Linux Path Names and File Names
The basic rules for a path name in Linux have a similar form. All files and directories are referenced from the root file system which is designated as a / symbol. Notice, this is the forward slash_ (/) not the backward slash (\) that Windows uses. The initial directory name underneath the root would follow and then sub directory names would be appended, each separated by a / with the file name at the end. File and directory names can be made up of any alphanumeric characters and other characters on the keyboard with the exceptions of / and \. However since the characters (~`?";<>|&*^$% and the space can have special connotations to the command interpreter, it is suggested that they not be used. Most typically, Linux users use a _ (underscore) in a file name to replace a space. For example instead of: xyz a folder being used as a file name, xyz_ a folder would be used instead. The concept of file extensions that Windows uses to identify the program to be used to open a file is not used in Linux.
Linux has a different technique to identify the contents of file and potentially its creator. The character . (Dot) can be used within a file name whenever and wherever desired. Therefore, the file name program.name.new would be a perfectly acceptable file name. One special use of the . in a file name is to create what is known as hidden files by starting the file name with a period. This will cause files starting with this character (.) do not normally be displayed when list directory commands are used.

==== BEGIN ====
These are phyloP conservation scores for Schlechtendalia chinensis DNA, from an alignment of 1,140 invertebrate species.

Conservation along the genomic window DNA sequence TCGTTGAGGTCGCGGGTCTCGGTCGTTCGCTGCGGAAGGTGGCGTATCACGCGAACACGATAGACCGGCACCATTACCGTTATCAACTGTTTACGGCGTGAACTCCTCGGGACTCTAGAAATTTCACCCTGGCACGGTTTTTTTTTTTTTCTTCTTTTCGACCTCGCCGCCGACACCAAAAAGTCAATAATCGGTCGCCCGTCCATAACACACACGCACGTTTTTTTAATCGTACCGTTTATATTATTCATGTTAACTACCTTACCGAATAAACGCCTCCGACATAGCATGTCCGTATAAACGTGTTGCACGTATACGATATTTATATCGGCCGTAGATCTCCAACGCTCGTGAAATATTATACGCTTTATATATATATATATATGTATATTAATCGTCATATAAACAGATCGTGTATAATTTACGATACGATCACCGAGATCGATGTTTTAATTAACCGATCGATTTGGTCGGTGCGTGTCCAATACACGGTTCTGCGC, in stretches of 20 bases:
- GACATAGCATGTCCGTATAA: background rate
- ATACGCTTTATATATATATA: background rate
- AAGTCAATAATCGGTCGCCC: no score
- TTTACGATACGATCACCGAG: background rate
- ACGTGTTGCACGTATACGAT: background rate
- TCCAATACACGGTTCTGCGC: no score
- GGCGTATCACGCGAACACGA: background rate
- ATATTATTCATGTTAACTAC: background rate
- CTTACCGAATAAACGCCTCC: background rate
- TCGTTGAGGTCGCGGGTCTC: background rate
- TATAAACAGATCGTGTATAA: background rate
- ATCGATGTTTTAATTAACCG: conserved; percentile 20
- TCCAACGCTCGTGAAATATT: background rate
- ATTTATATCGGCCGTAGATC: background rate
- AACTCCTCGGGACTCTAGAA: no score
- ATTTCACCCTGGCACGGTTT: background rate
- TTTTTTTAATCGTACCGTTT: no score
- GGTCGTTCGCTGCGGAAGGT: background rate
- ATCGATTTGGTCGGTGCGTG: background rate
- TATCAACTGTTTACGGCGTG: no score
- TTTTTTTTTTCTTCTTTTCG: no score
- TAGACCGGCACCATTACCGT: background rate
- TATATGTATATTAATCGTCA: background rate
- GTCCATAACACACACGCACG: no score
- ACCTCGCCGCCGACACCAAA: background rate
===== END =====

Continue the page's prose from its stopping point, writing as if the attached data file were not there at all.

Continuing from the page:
One additional concept in file names is that of an absolute (complete) name and a relative (partial) name. Absolute path names, which also can be thought of as complete path names, are simply that, the complete path name from the root to the file name including all intermediate directories. Relative paths names, or partial path names, is a listing of sub directories from the current directory to a file. The separator that the shell uses between directory names again is the /. An example, if one is within the directory, example, which is within the home directory, referencing the file today_7_15_03.usefull, which is in the calendar directory using the absolute file name would be:
The relative path name would be if /home/example is the current directory:
Linux file and directory names are case sensitive, which is an additional important distinction between Windows and Linux naming conventions. In other words, the name file is a different name than the name File.
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